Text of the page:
One out of every 14 children in Washington state has at least one parent who is or has been incarcerated. These 109,000 kids’ counterparts nationwide total 5.1 million. The number of children affected by incarceration in Washington is 6.5 times greater than the number of inmates in the state’s 12 correctional centers. The needs of these children, as they face increased risks and significant obstacles in life, are usually overlooked.
In a new KIDS COUNT report released today, A Shared Sentence: The Devastating Toll of Parental Incarceration on Kids, Families and Communities, the Annie E. Casey Foundation proposes recommendations that state and local policymakers should adopt to help the children and families of inmates.
While states spend heavily on corrections, few resources exist to support children and families who are left behind. These kids and families often struggle with emotional and financial instability as a result of having an incarcerated parent. Many children of incarcerated parents experience increased poverty and stress—which research shows can have as much impact on their well-being as abuse or domestic violence.
Findings from the report include:
- Seven percent of children in Washington state (109,000) have a parent that is or has been incarcerated, which is identical to the national rate. Among states, the percentage of children with an incarcerated parent varies dramatically, from only 3 percent in New Jersey to 13 percent in Kentucky.
- Nationally, the number of children with a father in prison nearly doubled between 1991 and 2007, and those with a mother behind bars more than doubled. Children with a parent who is incarcerated are typically younger and living in low-income families of color, usually with a young single mother who has limited education. Most are younger than 10.
- Nationally, more than 15 percent of the children with parents in federal prison—and more than 20 percent with parents in state prison—are younger than 4. Compared with their white peers, African-American and Latino kids are seven and three times more likely, respectively, to have a parent incarcerated.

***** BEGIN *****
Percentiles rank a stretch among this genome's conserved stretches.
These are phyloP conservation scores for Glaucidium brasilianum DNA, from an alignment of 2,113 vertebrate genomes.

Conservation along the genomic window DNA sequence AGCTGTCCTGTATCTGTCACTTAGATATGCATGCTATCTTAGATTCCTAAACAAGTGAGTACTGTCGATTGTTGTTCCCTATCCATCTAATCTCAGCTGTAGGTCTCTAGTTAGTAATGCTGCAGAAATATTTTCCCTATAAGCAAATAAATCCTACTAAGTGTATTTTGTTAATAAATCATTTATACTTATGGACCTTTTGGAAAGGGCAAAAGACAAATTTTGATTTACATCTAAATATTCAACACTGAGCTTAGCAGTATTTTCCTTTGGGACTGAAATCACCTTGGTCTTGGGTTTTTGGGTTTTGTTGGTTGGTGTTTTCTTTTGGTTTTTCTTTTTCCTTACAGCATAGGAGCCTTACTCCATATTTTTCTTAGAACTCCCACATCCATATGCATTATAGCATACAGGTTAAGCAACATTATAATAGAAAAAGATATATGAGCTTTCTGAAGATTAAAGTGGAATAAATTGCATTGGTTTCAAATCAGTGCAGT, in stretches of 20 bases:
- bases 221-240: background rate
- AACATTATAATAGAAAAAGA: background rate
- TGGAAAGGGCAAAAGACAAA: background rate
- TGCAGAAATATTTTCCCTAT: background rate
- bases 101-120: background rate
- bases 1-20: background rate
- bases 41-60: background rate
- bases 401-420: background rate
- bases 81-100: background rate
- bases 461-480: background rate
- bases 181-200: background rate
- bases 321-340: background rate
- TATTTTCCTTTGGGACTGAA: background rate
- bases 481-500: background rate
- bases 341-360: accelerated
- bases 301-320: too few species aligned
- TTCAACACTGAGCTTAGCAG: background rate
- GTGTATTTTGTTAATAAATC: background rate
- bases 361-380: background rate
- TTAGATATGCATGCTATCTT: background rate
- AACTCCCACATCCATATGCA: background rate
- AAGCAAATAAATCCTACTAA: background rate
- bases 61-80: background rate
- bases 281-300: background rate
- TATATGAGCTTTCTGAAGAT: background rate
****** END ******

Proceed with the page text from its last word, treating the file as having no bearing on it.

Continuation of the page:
The KIDS COUNT report offers common-sense steps officials can take to address the increased poverty and stress that children of incarcerated parents experience, as well as to address the disproportional toll of incarceration on families and communities of color. They include:
- Ensuring children are supported while parents are incarcerated, as well as after they return;
- Connecting parents that have returned to the community with pathways to employment; and
- Strengthening communities, particularly those disproportionally affected by incarceration and re-entry, to promote family stability and opportunity.
In Washington state, progress is being made to support the families of people who are incarcerated. This past legislative session, the House and Senate unanimously passed a law allowing formerly incarcerated adults to petition a court for a “Certificate of Restoration of Opportunity” that would become part of the adult’s record—showing potential landlords and employers that the former prisoner has fulfilled the conditions of their sentence and is paying off (or has paid off) any fines. This improves opportunities for housing and employment. House Bill 1390 was also introduced, which would have eased the financial blow of incarceration on a family experiencing incarceration. While the bill did not pass, its introduction is illustrative of building momentum in our state to reduce the impact of incarceration on families.
The confinement of a parent should not close the doors to opportunity for a child and their family forever. Washington state lawmakers should work alongside communities and families that have experienced incarceration to enact common-sense reforms that reverse the damage of incarceration on kids, families, and communities.